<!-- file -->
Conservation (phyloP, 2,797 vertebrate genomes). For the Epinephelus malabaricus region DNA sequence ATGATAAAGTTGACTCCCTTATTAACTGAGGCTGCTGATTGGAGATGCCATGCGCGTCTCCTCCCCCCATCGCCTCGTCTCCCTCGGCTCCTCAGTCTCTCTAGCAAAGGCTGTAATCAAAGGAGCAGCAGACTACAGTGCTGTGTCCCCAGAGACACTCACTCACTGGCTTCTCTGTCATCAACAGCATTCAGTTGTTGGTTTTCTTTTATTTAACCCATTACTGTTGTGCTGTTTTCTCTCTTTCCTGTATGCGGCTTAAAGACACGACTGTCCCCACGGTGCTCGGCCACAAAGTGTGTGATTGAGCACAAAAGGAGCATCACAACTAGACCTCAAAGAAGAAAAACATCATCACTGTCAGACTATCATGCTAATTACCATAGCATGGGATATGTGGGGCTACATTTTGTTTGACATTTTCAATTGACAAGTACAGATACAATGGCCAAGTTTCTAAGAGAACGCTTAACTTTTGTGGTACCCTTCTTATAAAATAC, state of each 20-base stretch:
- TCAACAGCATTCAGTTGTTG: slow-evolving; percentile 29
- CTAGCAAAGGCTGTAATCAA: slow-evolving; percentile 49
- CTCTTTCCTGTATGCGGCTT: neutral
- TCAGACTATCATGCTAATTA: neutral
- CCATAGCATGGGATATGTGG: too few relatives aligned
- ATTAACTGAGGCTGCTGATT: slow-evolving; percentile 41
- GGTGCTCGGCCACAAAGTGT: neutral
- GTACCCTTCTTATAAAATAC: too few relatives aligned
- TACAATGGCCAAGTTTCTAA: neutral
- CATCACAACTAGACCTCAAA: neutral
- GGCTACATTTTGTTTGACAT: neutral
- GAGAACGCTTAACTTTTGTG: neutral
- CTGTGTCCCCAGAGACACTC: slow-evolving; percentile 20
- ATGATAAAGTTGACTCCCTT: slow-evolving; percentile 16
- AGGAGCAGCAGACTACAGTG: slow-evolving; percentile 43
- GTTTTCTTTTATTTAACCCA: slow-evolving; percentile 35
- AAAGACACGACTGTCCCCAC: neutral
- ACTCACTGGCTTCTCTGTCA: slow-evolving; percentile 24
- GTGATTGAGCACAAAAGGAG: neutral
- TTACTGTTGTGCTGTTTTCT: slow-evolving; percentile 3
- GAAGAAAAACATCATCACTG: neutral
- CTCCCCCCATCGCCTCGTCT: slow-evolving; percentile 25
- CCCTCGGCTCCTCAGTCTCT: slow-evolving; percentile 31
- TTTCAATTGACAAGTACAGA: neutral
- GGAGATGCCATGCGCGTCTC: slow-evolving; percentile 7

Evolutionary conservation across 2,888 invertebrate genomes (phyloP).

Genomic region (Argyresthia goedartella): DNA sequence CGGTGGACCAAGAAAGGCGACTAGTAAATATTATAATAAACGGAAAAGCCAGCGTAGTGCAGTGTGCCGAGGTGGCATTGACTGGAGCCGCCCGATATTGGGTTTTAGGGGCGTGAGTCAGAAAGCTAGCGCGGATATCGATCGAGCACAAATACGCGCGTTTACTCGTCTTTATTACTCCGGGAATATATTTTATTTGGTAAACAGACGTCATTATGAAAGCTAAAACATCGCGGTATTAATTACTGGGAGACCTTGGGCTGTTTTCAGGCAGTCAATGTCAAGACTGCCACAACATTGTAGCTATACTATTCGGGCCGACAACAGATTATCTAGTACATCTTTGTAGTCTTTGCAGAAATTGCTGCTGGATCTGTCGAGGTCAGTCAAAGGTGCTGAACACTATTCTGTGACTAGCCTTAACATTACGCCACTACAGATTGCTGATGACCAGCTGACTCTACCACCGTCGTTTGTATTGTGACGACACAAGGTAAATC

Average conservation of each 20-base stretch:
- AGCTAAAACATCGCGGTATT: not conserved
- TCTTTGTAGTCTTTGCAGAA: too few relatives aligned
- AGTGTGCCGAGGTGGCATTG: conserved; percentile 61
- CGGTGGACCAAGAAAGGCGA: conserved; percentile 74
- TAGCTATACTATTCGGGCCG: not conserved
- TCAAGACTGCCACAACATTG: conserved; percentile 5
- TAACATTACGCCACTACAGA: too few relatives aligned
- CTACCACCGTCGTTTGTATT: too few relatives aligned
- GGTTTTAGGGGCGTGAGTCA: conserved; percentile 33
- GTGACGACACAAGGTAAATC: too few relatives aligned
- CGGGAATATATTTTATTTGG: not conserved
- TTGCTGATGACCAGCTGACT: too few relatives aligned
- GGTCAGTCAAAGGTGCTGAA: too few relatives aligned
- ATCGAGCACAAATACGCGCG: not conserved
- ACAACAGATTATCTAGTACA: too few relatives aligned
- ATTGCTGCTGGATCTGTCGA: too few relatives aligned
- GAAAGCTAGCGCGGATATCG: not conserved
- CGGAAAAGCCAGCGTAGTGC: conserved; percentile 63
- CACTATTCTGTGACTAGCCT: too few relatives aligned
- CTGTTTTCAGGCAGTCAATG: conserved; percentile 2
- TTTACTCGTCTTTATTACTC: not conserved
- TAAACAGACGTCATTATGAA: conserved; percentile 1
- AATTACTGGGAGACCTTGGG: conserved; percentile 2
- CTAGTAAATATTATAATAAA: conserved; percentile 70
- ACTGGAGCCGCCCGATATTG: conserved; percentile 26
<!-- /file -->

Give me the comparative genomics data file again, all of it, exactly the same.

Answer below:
Conservation (phyloP, 2,797 vertebrate genomes). For the Epinephelus malabaricus region DNA sequence ATGATAAAGTTGACTCCCTTATTAACTGAGGCTGCTGATTGGAGATGCCATGCGCGTCTCCTCCCCCCATCGCCTCGTCTCCCTCGGCTCCTCAGTCTCTCTAGCAAAGGCTGTAATCAAAGGAGCAGCAGACTACAGTGCTGTGTCCCCAGAGACACTCACTCACTGGCTTCTCTGTCATCAACAGCATTCAGTTGTTGGTTTTCTTTTATTTAACCCATTACTGTTGTGCTGTTTTCTCTCTTTCCTGTATGCGGCTTAAAGACACGACTGTCCCCACGGTGCTCGGCCACAAAGTGTGTGATTGAGCACAAAAGGAGCATCACAACTAGACCTCAAAGAAGAAAAACATCATCACTGTCAGACTATCATGCTAATTACCATAGCATGGGATATGTGGGGCTACATTTTGTTTGACATTTTCAATTGACAAGTACAGATACAATGGCCAAGTTTCTAAGAGAACGCTTAACTTTTGTGGTACCCTTCTTATAAAATAC, state of each 20-base stretch:
- TCAACAGCATTCAGTTGTTG: slow-evolving; percentile 29
- CTAGCAAAGGCTGTAATCAA: slow-evolving; percentile 49
- CTCTTTCCTGTATGCGGCTT: neutral
- TCAGACTATCATGCTAATTA: neutral
- CCATAGCATGGGATATGTGG: too few relatives aligned
- ATTAACTGAGGCTGCTGATT: slow-evolving; percentile 41
- GGTGCTCGGCCACAAAGTGT: neutral
- GTACCCTTCTTATAAAATAC: too few relatives aligned
- TACAATGGCCAAGTTTCTAA: neutral
- CATCACAACTAGACCTCAAA: neutral
- GGCTACATTTTGTTTGACAT: neutral
- GAGAACGCTTAACTTTTGTG: neutral
- CTGTGTCCCCAGAGACACTC: slow-evolving; percentile 20
- ATGATAAAGTTGACTCCCTT: slow-evolving; percentile 16
- AGGAGCAGCAGACTACAGTG: slow-evolving; percentile 43
- GTTTTCTTTTATTTAACCCA: slow-evolving; percentile 35
- AAAGACACGACTGTCCCCAC: neutral
- ACTCACTGGCTTCTCTGTCA: slow-evolving; percentile 24
- GTGATTGAGCACAAAAGGAG: neutral
- TTACTGTTGTGCTGTTTTCT: slow-evolving; percentile 3
- GAAGAAAAACATCATCACTG: neutral
- CTCCCCCCATCGCCTCGTCT: slow-evolving; percentile 25
- CCCTCGGCTCCTCAGTCTCT: slow-evolving; percentile 31
- TTTCAATTGACAAGTACAGA: neutral
- GGAGATGCCATGCGCGTCTC: slow-evolving; percentile 7

Evolutionary conservation across 2,888 invertebrate genomes (phyloP).

Genomic region (Argyresthia goedartella): DNA sequence CGGTGGACCAAGAAAGGCGACTAGTAAATATTATAATAAACGGAAAAGCCAGCGTAGTGCAGTGTGCCGAGGTGGCATTGACTGGAGCCGCCCGATATTGGGTTTTAGGGGCGTGAGTCAGAAAGCTAGCGCGGATATCGATCGAGCACAAATACGCGCGTTTACTCGTCTTTATTACTCCGGGAATATATTTTATTTGGTAAACAGACGTCATTATGAAAGCTAAAACATCGCGGTATTAATTACTGGGAGACCTTGGGCTGTTTTCAGGCAGTCAATGTCAAGACTGCCACAACATTGTAGCTATACTATTCGGGCCGACAACAGATTATCTAGTACATCTTTGTAGTCTTTGCAGAAATTGCTGCTGGATCTGTCGAGGTCAGTCAAAGGTGCTGAACACTATTCTGTGACTAGCCTTAACATTACGCCACTACAGATTGCTGATGACCAGCTGACTCTACCACCGTCGTTTGTATTGTGACGACACAAGGTAAATC

Average conservation of each 20-base stretch:
- AGCTAAAACATCGCGGTATT: not conserved
- TCTTTGTAGTCTTTGCAGAA: too few relatives aligned
- AGTGTGCCGAGGTGGCATTG: conserved; percentile 61
- CGGTGGACCAAGAAAGGCGA: conserved; percentile 74
- TAGCTATACTATTCGGGCCG: not conserved
- TCAAGACTGCCACAACATTG: conserved; percentile 5
- TAACATTACGCCACTACAGA: too few relatives aligned
- CTACCACCGTCGTTTGTATT: too few relatives aligned
- GGTTTTAGGGGCGTGAGTCA: conserved; percentile 33
- GTGACGACACAAGGTAAATC: too few relatives aligned
- CGGGAATATATTTTATTTGG: not conserved
- TTGCTGATGACCAGCTGACT: too few relatives aligned
- GGTCAGTCAAAGGTGCTGAA: too few relatives aligned
- ATCGAGCACAAATACGCGCG: not conserved
- ACAACAGATTATCTAGTACA: too few relatives aligned
- ATTGCTGCTGGATCTGTCGA: too few relatives aligned
- GAAAGCTAGCGCGGATATCG: not conserved
- CGGAAAAGCCAGCGTAGTGC: conserved; percentile 63
- CACTATTCTGTGACTAGCCT: too few relatives aligned
- CTGTTTTCAGGCAGTCAATG: conserved; percentile 2
- TTTACTCGTCTTTATTACTC: not conserved
- TAAACAGACGTCATTATGAA: conserved; percentile 1
- AATTACTGGGAGACCTTGGG: conserved; percentile 2
- CTAGTAAATATTATAATAAA: conserved; percentile 70
- ACTGGAGCCGCCCGATATTG: conserved; percentile 26